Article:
The Canadian oil and gas industry's productivity record is bad, and a new study finds it worsened significantly during the run-up in crude price in recent years.
But don't blame the oil sands, the fastest-growing source of crude in Canada. Productivity – a measure of how efficiently goods are made – is actually getting much better in Alberta's oil sands, according to a study being released Monday by economists Andrew Sharpe and Bert Waslander of the Ottawa-based Centre for the Study of Living Standards.
"The robust labour-productivity growth in non-conventional oil production [is] a very promising and little-known development," the authors said, adding that it "bodes well" for the future productivity in the oil patch.
New methods of getting at bitumen, including injecting steam deep underground to extract oil from sand, are allowing producers to boost output with fewer workers, concluded the study, contained in the latest issue of the International Productivity Monitor. The industry, which has a high incentive to cut costs, may also be getting much more efficient at extracting oil, simply through "learning by doing," the authors added.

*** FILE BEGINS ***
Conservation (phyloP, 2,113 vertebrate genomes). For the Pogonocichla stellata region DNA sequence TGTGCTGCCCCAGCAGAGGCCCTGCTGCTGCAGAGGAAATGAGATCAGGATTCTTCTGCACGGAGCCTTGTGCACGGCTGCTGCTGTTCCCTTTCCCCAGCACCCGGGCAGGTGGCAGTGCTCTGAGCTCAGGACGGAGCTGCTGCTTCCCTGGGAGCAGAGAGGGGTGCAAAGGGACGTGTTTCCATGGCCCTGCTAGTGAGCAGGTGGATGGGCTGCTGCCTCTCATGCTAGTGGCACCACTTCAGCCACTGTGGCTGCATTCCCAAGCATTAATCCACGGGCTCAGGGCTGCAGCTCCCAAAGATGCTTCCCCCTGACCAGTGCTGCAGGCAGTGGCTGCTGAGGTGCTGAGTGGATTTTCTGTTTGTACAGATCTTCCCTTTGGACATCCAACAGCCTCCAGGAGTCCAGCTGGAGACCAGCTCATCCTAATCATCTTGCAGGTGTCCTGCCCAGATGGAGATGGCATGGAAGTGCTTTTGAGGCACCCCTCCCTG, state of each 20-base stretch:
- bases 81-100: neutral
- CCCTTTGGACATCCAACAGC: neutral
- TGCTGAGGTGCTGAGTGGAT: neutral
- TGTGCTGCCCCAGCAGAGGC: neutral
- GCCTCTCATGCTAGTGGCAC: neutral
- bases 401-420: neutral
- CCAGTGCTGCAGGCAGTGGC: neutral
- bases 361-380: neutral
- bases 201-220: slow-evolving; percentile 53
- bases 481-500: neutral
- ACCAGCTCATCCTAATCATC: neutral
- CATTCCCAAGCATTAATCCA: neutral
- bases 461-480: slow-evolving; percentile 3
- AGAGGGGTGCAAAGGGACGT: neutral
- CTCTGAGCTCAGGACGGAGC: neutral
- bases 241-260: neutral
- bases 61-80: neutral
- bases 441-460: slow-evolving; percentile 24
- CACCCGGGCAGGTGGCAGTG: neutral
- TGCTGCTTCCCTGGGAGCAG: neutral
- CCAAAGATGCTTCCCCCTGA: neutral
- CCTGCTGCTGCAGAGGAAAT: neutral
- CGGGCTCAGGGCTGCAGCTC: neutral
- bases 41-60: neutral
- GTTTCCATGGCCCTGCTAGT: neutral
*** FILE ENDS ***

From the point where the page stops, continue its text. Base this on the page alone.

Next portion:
Labour productivity in the unconventional oil and gas industry – primarily Alberta's oil sands – surged an average of 10.7 per cent a year between 2007 and 2012. Productivity went the other way in the conventional sector, declining an average of 10.3 per cent a year over the same period.
The result is that productivity in the entire oil and gas industry declined 6.4 per cent a year between 2000 and 2012 – a performance the authors characterized as "dismal."
The decline is "entirely driven" by conventional producers, who are responsible for roughly two-thirds of Canada's oil and gas output.
The main reason for the divergent paths of the two segments of the industry is manpower. Conventional production declined nearly 15 per cent between 2007 and 2012, but the workforce grew from 34,600 to 49,200.
Meanwhile, unconventional producers are getting more oil and gas with fewer workers. Output grew 53 per cent from 2007 to 2012, but employment dropped to 16,300 from 18,200.
The report points out that productivity in the conventional sector is declining because each new barrel of crude or cubic meter of natural gas is more difficult to exploit and, until recently, high oil prices have made it "profitable to exploit lower quality, and hence higher cost" deposits.
Among other key findings:
- Weak oil and gas productivity is not a major contributor to the country’s overall productivity rate, even though the industry makes up roughly 5 per cent of the economy.
- The Canadian dollar’s rise from 2002 to 2012 accounts for a “substantial part, but not the entire dramatic increase” in unit-labour costs in manufacturing, particularly versus the United States. But less than half the decline in Canada’s manufacturing output is due to the oil boom on the exchange rate.
- There is “no indication” of widespread labour shortages in the two main oil and gas producing provinces – Alberta and Newfoundland.